The Bank of Uganda Governor, Prof. Emmanuel Tumusiime-Mutebile has hailed the introduction of mobile money in 2009 as a game-changer in Uganda’s financial sector.
Speaking on Financial Sector Deepening Uganda Breakfast Discussion on “Redefining Financial Inclusion” held at Kampala Serena Hotel on Wednesday, July 10, 2019, Mutebile acknowledged the unprecedented impact of the supply side of financial inclusion to date as a foundation for future initiatives on the demand side.
“The introduction of mobile money services in Uganda during March 2009 revolutionalised the formal financial services sector. After several years of stagnation in the uptake of formal financial services, mobile money pushed formal usage from 28 percent in 2009 to 58 percent in 2018,” Mutebile said.
He added: “Mobile money and other supply-side technological developments have redefined financial inclusion through reduction of transaction costs, counterparty risk, and information asymmetry.”
He however noted that the technology-driven financial infrastructure of today and tomorrow will count fully when it is made accessible to consumers with knowledge, skills, and confidence to constructively engage with the financial system.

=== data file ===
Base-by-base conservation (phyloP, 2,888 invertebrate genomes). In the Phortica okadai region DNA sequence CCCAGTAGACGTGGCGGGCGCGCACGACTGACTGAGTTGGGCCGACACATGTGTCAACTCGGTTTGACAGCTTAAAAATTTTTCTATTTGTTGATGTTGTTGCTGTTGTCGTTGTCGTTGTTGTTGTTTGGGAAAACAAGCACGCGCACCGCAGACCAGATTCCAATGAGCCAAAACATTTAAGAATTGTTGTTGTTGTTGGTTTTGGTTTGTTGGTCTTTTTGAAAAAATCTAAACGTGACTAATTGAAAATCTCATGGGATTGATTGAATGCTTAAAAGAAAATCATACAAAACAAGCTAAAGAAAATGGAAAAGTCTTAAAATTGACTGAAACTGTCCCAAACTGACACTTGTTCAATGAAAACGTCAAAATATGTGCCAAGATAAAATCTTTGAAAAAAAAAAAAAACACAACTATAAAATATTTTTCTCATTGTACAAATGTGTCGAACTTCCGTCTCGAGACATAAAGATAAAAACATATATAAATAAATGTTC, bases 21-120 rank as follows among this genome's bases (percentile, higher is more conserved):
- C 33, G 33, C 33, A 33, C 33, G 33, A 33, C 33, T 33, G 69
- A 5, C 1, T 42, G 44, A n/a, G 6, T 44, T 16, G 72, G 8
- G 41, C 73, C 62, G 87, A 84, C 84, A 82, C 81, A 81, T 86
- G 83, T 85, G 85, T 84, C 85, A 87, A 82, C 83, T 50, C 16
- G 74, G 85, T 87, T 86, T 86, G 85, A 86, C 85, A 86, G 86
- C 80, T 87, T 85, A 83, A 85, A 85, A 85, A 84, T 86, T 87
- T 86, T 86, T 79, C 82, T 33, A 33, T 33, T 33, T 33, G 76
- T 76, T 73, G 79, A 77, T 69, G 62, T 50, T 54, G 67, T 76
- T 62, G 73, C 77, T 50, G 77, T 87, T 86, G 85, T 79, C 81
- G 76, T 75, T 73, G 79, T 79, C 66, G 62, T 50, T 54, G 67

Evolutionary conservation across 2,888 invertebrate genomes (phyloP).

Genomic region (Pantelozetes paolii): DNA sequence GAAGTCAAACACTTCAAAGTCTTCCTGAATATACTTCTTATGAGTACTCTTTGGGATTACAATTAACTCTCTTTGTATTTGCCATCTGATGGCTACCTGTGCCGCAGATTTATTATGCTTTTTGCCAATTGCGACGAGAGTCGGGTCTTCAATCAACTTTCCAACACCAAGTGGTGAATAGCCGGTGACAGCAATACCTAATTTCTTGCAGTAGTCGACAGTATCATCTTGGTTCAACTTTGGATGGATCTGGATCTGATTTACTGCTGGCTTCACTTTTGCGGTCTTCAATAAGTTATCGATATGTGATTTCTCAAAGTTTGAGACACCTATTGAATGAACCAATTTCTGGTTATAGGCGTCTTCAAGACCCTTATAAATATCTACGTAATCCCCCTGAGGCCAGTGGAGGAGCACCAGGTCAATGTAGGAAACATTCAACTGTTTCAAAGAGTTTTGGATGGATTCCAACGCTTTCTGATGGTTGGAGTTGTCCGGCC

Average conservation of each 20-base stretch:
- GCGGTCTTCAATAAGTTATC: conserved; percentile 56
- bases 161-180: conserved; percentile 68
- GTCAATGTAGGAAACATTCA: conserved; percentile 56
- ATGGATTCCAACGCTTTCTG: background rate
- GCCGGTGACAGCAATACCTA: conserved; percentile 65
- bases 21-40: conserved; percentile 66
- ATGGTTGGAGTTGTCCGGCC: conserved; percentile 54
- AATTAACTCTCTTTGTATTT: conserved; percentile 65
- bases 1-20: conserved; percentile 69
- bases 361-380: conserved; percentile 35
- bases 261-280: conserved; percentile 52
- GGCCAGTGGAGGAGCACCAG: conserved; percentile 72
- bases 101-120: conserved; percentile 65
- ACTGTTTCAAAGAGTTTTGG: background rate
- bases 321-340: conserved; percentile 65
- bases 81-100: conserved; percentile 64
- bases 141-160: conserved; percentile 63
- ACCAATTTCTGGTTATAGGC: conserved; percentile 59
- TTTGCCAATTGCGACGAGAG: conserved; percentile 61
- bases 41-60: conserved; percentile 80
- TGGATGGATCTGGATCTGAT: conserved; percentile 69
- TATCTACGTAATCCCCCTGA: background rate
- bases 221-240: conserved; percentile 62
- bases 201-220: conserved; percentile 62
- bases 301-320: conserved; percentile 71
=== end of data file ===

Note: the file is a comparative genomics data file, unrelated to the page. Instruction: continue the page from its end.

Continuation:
“… I must say that regulators favour empowered financial consumers who contribute to financial stability through effective management of personal financial risk. Indeed, the Bank of Uganda (BoU) in partnership with the Ministry of Finance Planning and Economic Development as well as friendly donors are is championing effective financial inclusion through a multipronged approach that prioritises financial literacy among other initiatives that are elaborated in the National Financial Inclusion Strategy,” he said.
He added that the BoU also has a duty to ensure that the regulated financial institutions fruitfully balance risk mitigation and innovation, by championing smart regulation while supporting financial sector deepening.
“It is in this vein that we championed the amendment of the Financial Institutions Act to support agency banking, bancassurance, and Islamic finance, which are expected to enhance financial intermediation and extend access to financial services in a rationalised manner,” he said, adding:”A particular challenge that remains for all the stakeholders in fostering financial inclusion is the derisking of the agricultural sector, which employs the majority of our people.”